An arresting factor is Tudor’s musicality. You see how dancers strike staccato gestures, where a beat is only implicit in the music; this has a heightened force of protest. Occasional details of heel-and-toe footwork register strongly beside gentle quavers and semiquavers in the score. I must say, though, that the musicality of “Dark Elegies” feels subtly different with each of the five companies I have seen perform it; certainly it has sometimes felt more artificial than in this staging. Though I would like these dancers to have more weight and intensity, they make the piece live from within.
The program, which I watched on Saturday, included two modern ballets. Gemma Bond’s “Silent Titles,” a world premiere, is a study in the heightened theatricality of silent movies as danced to live piano music by Louis Moreau Gottschalk. The eyes and lips of the four men and three women are heightened by makeup; dressed in black-and-white costumes, their manner indicates intense awareness of the audience. The piece is an amiable series of very slight sketches.
Much more substantial is Richard Alston’s “Rugged Flourish,” danced by one man and six women to Aaron Copland’s 1930 Piano Variations. It’s not a wonderful piece: its rather schematic musicality lacks the exciting momentum and play of Mr. Alston’s finest work. But its pure-danced choreography admirably shows off the appealing dance gifts of young Steven Melendez, and displays much of what the company’s young women are capable of.
The program’s two other solos, James Waring’s “Feathers” (1973) and “Eccentric Beauty Revisited” (1972), could easily have seemed minor exercises in quirkiness. Few works by Waring (1922-75), a leading figure in the New York experimental dance scene of the 1950s and ’60s, are ever seen today; my only prior experience was 25 years ago.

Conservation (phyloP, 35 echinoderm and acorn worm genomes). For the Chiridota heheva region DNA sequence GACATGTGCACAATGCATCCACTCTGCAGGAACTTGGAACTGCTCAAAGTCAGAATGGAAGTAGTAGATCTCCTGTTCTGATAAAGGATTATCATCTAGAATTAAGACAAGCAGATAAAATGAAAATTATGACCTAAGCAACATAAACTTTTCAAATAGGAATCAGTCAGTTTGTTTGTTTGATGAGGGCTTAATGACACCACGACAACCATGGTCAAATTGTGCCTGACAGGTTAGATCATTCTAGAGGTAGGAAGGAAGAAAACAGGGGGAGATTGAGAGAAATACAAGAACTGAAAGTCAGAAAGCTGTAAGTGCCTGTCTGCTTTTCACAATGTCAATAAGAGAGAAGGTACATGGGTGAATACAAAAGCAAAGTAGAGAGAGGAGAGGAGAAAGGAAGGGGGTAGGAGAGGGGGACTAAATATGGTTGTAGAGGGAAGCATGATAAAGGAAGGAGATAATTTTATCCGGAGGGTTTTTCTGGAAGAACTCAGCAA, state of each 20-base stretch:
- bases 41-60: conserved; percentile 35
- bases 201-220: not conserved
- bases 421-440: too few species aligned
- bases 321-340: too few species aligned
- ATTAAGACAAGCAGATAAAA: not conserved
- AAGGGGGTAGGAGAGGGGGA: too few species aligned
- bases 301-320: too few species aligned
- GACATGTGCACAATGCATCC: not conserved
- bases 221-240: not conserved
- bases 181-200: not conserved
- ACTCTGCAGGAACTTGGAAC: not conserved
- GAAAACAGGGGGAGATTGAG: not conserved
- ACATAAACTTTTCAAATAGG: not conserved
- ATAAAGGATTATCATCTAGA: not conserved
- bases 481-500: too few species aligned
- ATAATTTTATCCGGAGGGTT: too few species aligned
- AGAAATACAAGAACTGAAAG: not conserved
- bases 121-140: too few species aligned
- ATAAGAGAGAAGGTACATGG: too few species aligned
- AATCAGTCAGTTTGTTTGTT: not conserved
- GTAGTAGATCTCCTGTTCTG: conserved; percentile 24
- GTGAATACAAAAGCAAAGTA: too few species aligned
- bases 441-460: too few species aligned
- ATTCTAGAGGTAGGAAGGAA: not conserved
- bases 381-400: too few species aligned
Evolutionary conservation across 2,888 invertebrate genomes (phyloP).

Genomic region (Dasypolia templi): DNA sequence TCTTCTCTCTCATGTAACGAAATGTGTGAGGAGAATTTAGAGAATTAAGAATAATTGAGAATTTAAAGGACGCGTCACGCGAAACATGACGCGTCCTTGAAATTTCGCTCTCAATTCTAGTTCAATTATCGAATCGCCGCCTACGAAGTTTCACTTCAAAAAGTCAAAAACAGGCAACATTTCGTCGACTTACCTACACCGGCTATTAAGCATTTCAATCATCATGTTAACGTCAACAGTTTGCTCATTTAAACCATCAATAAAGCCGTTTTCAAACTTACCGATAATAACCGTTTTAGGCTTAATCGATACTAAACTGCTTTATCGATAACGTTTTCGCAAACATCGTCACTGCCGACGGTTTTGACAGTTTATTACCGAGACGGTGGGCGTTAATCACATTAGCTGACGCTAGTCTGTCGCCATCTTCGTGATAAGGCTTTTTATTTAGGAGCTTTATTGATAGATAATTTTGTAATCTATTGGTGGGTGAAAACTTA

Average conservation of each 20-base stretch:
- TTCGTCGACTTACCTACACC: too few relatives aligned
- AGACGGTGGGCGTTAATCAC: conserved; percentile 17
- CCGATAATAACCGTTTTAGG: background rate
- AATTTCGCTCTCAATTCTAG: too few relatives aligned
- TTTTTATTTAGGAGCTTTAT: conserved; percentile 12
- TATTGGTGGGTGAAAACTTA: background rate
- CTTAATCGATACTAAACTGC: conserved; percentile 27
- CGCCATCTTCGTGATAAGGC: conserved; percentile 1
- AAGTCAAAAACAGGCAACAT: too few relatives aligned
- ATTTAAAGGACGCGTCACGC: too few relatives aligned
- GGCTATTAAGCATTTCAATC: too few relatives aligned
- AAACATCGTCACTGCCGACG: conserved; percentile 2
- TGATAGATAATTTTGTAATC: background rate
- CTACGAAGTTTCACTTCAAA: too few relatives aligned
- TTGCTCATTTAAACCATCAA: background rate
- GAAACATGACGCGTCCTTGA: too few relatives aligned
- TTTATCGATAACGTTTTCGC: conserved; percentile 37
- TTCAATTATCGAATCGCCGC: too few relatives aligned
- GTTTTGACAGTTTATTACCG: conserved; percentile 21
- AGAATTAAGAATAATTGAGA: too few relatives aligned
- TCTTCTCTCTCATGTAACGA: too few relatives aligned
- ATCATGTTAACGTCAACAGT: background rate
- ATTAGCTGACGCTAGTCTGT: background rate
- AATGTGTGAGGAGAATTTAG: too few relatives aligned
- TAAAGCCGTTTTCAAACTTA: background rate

But Saturday’s audience played keen attention to them because its appetite had been whetted by a charmingly informative conversation about Waring between his colleagues Valda Setterfield (who wore a long jacket that Waring had made for her, a gorgeous coat of many colors) and David Vaughan. Mr. Melendez danced “Feathers,” a study of the transvestite American acrobat Barbette, to excerpts from Mozart chamber music. Mayu Oguri — wearing spectacular attire and a masked headdress designed by Sylvia Taalsohn Nolan along the lines of exotic Asian-fantastic costumes made by Leon Bakst for Vaslav Nijinsky, and moving to Erik Satie’s “Belle Excentrique” — conjured up entrancingly bizarre features of vaudeville artists in part-ballet style.
Though neither solo establishes Waring as an important dance maker, both make his oddities vividly interesting. Each is a period evocation, a study of a bygone performance style, full of peculiar details of very precise flamboyance. And these performances on Saturday must have made many feel that they were filling in gaps in their knowledge of New York dance history. New York Theater Ballet is in every respect one of the city’s minor companies, but the seriousness that impels it is far from small. Its several short seasons each year keep informing us of areas of choreography that are otherwise brushed aside.